tlhIngan-Hol Archive: Tue Oct 19 07:25:48 1993

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My First Paragraph



>From: BELDAR@orange.cc.utexas.edu
>Date: Tue, 19 Oct 1993 01:15:44 -0500 (CDT)

>Greetings.  Submitted for your approval...a short (and SIMPLE) tlhIngan passage
>for your apprasal and enjoyment.  Comments, anyone? :

OK, I'll comment.

>nuqneH.  DaH tlhInganpu' puS mu'meyvaD vIjatlh vIneH.

"Hello.  Now I want to say a few klingons to words"

I think you meant "I want to say a few words to (the) Klingons", right?
Your word-order is a little off.  Anything that's not a subject or object
comes first, according to TKD 6.1.  So the "-vaD" suffixed indirect object
should be first (after DaH).  If I understand you correctly, perhaps "DaH
tlhInganpu'vaD mu'mey puS vIjatlh vIneH" would work.  Good use of
sentence-as-object, with no "'e'" since it's "neH".  That's right.  Note
that "puS", used as an adjective, follows what it modifies.

>  tIn HoS chaH je; val 'ach chaH je.

"They(beings) are great power(???) too; clever but [are] they also."

I think somewhere along the line you misread your dictionary.  "'ach" is a
conjunction, meaning "however".  I can't see how it would come after the
verb "val".  Who is "chaH"?  That's a pronoun meaning "they", used only for
language-using beings, not things.  I'm not sure of the first sentence,
since you either have two verbs followed by a pronoun (possibly used as a
verb), or a verb, a noun, and a pronoun (depending on whether HoS is a verb
or a noun).  The latter case would make sense if you had a common noun and
not a pronoun; then it would be a noun-noun construction (though likely the
wrong way 'round.  "HoS yaS" as a noun-noun construction means "the power's
officer", not "the officer's power".)  Did you mean "Their power is great"?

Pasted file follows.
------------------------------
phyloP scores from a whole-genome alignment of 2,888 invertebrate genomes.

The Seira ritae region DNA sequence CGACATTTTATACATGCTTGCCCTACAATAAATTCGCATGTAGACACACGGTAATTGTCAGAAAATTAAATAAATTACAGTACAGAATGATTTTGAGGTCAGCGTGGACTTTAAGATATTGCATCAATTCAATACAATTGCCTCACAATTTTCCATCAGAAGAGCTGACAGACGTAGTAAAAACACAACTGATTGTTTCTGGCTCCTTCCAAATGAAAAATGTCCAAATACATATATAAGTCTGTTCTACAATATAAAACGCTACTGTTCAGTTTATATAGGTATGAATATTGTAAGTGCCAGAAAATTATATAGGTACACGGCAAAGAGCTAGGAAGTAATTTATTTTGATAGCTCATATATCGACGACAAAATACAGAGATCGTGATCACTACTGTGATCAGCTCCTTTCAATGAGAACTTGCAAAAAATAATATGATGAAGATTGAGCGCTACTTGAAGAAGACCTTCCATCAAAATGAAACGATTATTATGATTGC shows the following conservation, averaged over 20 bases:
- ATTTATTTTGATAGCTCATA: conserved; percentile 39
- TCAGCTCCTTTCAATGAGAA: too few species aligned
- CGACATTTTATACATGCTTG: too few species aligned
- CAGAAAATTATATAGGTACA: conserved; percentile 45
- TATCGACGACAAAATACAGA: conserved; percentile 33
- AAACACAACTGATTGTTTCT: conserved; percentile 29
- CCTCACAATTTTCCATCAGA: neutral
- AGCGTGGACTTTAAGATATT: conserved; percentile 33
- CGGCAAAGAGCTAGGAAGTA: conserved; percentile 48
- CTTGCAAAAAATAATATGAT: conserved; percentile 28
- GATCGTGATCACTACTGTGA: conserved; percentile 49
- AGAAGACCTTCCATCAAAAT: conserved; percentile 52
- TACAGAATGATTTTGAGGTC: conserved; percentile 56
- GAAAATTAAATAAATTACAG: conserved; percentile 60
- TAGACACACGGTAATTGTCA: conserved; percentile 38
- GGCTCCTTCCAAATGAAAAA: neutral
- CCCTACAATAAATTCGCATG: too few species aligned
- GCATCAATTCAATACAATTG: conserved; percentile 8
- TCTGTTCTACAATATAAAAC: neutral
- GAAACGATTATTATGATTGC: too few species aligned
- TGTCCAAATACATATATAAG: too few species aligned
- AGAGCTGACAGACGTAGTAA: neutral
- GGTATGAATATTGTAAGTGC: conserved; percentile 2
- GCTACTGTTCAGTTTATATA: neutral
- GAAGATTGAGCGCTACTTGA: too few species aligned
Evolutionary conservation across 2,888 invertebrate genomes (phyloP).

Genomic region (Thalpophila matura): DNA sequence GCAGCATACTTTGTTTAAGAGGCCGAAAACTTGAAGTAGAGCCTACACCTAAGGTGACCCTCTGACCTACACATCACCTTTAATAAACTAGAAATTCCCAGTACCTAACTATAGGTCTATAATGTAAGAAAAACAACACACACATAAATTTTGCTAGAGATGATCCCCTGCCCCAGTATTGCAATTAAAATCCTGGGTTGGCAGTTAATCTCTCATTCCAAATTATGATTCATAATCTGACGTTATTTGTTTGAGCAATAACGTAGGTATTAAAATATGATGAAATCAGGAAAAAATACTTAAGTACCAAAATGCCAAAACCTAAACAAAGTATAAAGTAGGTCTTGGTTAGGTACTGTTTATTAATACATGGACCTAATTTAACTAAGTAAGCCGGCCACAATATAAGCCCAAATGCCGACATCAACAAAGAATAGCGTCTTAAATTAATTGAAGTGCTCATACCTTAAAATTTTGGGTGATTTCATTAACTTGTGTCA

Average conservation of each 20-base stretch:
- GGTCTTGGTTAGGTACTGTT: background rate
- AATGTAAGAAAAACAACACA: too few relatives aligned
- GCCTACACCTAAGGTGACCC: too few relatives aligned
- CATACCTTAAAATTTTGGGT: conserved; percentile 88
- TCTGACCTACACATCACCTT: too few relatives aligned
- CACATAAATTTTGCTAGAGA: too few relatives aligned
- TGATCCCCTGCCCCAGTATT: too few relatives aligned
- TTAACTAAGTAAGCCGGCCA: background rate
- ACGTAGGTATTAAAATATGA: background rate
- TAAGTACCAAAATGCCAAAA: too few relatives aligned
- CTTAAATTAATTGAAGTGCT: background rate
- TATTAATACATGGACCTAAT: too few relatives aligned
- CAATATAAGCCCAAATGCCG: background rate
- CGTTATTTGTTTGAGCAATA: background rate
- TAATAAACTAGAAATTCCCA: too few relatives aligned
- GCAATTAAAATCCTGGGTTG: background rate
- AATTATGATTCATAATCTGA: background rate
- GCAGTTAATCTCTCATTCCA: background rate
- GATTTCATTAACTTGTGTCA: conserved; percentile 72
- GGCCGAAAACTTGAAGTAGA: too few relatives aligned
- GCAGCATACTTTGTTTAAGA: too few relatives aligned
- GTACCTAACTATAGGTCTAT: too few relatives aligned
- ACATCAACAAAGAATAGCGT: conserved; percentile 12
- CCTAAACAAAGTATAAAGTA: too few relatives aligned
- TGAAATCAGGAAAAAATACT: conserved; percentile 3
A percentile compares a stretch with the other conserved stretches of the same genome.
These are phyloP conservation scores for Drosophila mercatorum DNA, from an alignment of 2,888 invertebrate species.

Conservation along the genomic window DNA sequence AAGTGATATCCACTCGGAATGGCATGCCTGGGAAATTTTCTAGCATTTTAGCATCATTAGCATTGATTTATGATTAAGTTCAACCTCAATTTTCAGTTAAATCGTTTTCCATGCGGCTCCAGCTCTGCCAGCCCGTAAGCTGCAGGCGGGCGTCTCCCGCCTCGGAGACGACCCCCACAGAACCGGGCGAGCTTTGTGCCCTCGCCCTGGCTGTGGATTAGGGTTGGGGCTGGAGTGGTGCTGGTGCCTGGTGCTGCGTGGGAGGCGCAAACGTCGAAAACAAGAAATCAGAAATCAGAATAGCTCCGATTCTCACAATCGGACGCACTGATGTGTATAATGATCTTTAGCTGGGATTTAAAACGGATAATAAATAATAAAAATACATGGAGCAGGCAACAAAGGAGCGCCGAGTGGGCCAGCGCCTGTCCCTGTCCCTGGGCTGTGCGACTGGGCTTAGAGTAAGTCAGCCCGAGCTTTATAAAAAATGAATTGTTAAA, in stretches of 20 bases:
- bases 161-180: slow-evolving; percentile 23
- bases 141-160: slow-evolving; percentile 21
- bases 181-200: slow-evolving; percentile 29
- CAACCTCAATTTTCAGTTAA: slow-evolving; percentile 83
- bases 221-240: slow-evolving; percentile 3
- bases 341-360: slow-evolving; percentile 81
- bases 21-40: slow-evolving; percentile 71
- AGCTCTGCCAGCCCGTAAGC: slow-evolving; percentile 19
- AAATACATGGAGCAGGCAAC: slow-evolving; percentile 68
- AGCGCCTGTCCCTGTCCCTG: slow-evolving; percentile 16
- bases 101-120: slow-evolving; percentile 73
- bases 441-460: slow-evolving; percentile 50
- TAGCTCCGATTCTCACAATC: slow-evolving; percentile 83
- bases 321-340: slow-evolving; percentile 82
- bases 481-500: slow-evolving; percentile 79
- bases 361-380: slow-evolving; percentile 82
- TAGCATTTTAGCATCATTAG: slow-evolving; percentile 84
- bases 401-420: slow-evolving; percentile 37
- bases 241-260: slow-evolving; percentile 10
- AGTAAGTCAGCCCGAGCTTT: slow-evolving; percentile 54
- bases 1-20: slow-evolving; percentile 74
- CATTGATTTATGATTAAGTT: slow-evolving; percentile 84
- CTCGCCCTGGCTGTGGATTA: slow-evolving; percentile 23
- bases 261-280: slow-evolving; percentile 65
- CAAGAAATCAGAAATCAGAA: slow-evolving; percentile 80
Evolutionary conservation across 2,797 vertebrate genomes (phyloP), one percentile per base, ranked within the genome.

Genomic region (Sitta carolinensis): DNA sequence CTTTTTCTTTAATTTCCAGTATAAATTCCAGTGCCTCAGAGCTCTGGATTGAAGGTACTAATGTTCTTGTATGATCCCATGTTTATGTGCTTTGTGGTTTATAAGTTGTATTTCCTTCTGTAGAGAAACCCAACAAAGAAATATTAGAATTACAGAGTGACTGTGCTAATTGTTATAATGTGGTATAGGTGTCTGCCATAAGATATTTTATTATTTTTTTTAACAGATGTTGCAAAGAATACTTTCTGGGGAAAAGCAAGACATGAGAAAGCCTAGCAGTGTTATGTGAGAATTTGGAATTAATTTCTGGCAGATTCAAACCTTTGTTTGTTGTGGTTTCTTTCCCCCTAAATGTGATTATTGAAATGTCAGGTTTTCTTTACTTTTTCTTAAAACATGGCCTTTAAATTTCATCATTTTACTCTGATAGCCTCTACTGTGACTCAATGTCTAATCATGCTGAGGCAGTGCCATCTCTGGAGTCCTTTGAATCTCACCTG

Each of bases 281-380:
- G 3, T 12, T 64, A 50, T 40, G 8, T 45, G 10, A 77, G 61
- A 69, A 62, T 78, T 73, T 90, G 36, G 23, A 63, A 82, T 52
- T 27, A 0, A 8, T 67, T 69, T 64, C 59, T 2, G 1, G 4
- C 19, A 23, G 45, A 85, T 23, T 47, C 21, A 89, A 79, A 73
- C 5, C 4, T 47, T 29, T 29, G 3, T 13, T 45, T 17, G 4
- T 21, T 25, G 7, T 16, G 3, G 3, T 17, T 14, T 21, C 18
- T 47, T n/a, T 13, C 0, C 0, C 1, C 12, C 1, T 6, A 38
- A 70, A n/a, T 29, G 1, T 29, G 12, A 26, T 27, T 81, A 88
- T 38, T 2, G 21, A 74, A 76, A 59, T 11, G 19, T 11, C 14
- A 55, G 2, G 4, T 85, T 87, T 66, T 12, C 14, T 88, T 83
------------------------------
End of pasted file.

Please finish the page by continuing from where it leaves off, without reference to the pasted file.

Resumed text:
Maybe "tIn HoSchaj".

>  DIvI' luSuvpu' tlhInganpu' SochmaH DISmey, DaH boq lughaj 'ach.

"Klingons fought Starfleet 70 years, now they have an alliance however."

Hmmm....  For some reason I don't like the use of "'ach" at the end of the
sentence, though it works in the English.  I think "'ach" is really a
conjunction, and should come between the sentences it joins (remember!
*noun* conjunctions follow what the join, sentence/verb conjunctions come
in between).  Also, the time-clause, being either subject or object, should
come first.  I agree, though, that it needs no suffix; it acts as a time
adverbial.

> ghorqon vummo' qaSpu'.  Heghpu', veS qaHpu' mev 'ach.

"Because of Gorkon's work it occurred.  He(?) died, he stopped the war-sirs
however"

On a pickayune stylistic point, I'd probably not use "-pu'" if you mean the
alliance occurred, since "-pu'" is a perfective, meaning that it's no
longer happening, but the alliance is still going on.  But that's a minor
point.  "veS qaHpu'"?  I assume you mean the military folks trying to
prevent the alliance.  "qaH" sounds to me more like a term of address;
maybe "yaS" would be better.  I might use "lujmoH", since "mev" means more
like "to cease" than "to prevent from reaching the goal".

>In the course of writing this one simple paragraph, a thoussand questions poppe
>dinto my mind.  One of the most pressing seemed to be an adequate way of 
>translating the concept of "with" into tlhIngan. How would one render this:
> "I went with her."   "I will die with you."   "I agree with you."

These questions have come up again and again in this list.  There are more
than one answer.  You have to break out of English thinking here.  "I went
with her" could be translated as "majaHpu' ghaH jIH je" or "ghaH
vItlhejtaHvIS majaH", similar constructs work for "I will die with you", or
maybe "matay'taHvIS [SoH jIH je] maHegh/jIHegh".  For "I agree with you"
I'd go with the recent discussion and accept "qaQochbe'"; the "object" of a
Klingon sentence isn't so rigidly cast as that of an English sentence.

> Please feel free to mock and ridicule my passage-- as long as it's done
>CONSTRUCTIVELY!!! =)

I hope you found this constructive...

~mark



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